Published Oct 1, 2004
I wrote this reply to a student after reading her post regarding testing in the school. I felt that she had a valid point and wondered if anyone else felt the same way. I went further and vented some of my own feelings. I am an older gal with a background in management. I was shocked at the way the school I was attending went about the process of teaching and testing. Now I realize that most of the students that I attend class with are very young....in there early twenties. I believe the school staff realize that because their young students are somewhat ignorant when it comes to job experience (even of life), they can walk all over them. It is so hard here to get into any nursing program......that you take what you get. A real tragedy! Clinicals were even worse! And I am NOT talking about the nasty stuff (BM, blood, purulent wounds). That for me was the easy part. It was the actual clinical teaching! What a joke. Anyway I will paste what my reply was...........Curious what the response will be.
I am experiencing similar issues at the school I attend. Our instructor generally creates her own tests. Half of the time I can't figure out what the question is asking. She keeps telling us that we have to be "critical thinkers" or pick the "beeeessst answer". It's driving me nuts! I can argue till I am blue in the face about how a particular question is worded or I can show her the page in the text book in black and white.......the CORRECT answer. To no avail. She will say the book is incorrect, yada, yada. BUT my big problem here is that the school I attend is basically all Philippino. The teachers and students. My daughter and myself are the only Caucasians. There is one gal from Burma. Initially I was naive enough to think that this was fine. What I am experiencing now are cultural and language barriers. The test questions reflect the teachers English as a second language. Our clinicals have thus far been in facilities that employ mostly Philippino's. So our instructor often slips into her native language when explaining treatments, meds....... Having been employed in the health field before, I am aware of her many lapses in basic medical instruction. I rarely see her wash her hands before or after entering a patients room (after doing a treatment!) The facility that we are supposed to be learning from ran out of gauze yesterday. Using other patients meds when they run out for another patient. Sharing all manner of prescription creams between patients. Some of these patients have MRSA. Not to mention they ran out of isolation gowns! Yesterday our instructor was showing us how to treat a stage 4 decubitis ulcer. The patient had a BM, which the instructor promptly cleaned up......never changed gloves (there was poop on those gloves) then preceded to stuff the gauze into the tunneling wound with her finger with those same gloves! :angryfire If I point out politely these situations, she gets flustered and angry. She tells me this is the way it is in the real world. Thank God I have been around and know this to be untrue. My fellow students really are great to be with ...I have very few complaints there. I know I sound like I am dissing Philippino's. Really I am such an unbiased person. And not all my encounters with nursing staff that are from the Philippine's have been negative. I was lucky enough to spend some time in another facility were I learned the right way from 2 Philippino R.N.'s that were awsome. But they tell me in the Phillipines it just is not done to question your superiors! Yes, yes I have talked to them about this. Well the sad fact is that I am half way thru this program. I have paid $10,000. each for myself and my daughter, with another $8000. each to go. To late to pull out now. But to sum it all up, I really think this system of testing and clinicals needs to change. When I graduate, I resolve to voice my opinions to the state of California. None of this, "that's they way it is". Thanks for letting me vent. Good luck to you. :rotfl: Bing&Bat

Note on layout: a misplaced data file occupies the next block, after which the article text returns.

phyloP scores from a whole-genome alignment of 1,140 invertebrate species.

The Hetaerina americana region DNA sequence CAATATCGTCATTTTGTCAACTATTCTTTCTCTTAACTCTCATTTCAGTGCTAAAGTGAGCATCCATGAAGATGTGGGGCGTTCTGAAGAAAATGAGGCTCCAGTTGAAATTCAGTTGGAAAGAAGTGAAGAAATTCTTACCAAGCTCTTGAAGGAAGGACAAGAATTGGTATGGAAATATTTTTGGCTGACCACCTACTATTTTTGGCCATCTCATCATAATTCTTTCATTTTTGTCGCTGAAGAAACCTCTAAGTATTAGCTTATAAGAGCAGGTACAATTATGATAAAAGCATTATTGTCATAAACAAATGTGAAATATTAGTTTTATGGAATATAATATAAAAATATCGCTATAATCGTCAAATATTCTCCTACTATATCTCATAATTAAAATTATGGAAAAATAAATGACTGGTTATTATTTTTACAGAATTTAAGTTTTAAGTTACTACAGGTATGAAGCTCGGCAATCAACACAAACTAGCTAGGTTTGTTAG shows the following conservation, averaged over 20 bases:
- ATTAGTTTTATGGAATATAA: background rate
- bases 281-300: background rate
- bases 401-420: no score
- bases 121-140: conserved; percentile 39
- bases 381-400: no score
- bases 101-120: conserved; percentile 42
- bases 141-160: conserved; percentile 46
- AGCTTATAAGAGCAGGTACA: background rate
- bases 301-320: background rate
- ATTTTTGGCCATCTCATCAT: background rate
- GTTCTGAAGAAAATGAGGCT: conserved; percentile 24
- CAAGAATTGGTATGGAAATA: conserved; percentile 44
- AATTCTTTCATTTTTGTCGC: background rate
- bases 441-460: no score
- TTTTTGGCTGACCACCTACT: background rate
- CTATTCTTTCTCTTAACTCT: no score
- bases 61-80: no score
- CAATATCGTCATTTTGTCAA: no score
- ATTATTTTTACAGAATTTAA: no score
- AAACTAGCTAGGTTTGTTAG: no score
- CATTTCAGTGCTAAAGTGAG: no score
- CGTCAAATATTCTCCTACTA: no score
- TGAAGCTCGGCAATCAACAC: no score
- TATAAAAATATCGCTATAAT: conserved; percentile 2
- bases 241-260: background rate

jenrninmi, MSN, RN
Wow! All I can say is that I am shocked at their clinical practices! I've never seen some of the things you've described - sharing meds, not washing hands, etc. Unbelievable! Good luck to you!!
purplemania, BSN, RN
this needs to be reported to the State Board of Nursing and/or the Health Dept. They have standards that should be met. Also, the students will be taking NCLEX, which is difficult enough in English, but will be harder for people who are used to tests created by people with English as a second language. I would consider transferring to another school. If that is not an option, just be glad you know better and will practice safer than what you were taught. Have you talked to the Dean about the MRSA thing? How horrible!! We would fire a nurse caught doing that. MRSA is expensive to treat and sometimes fatal.
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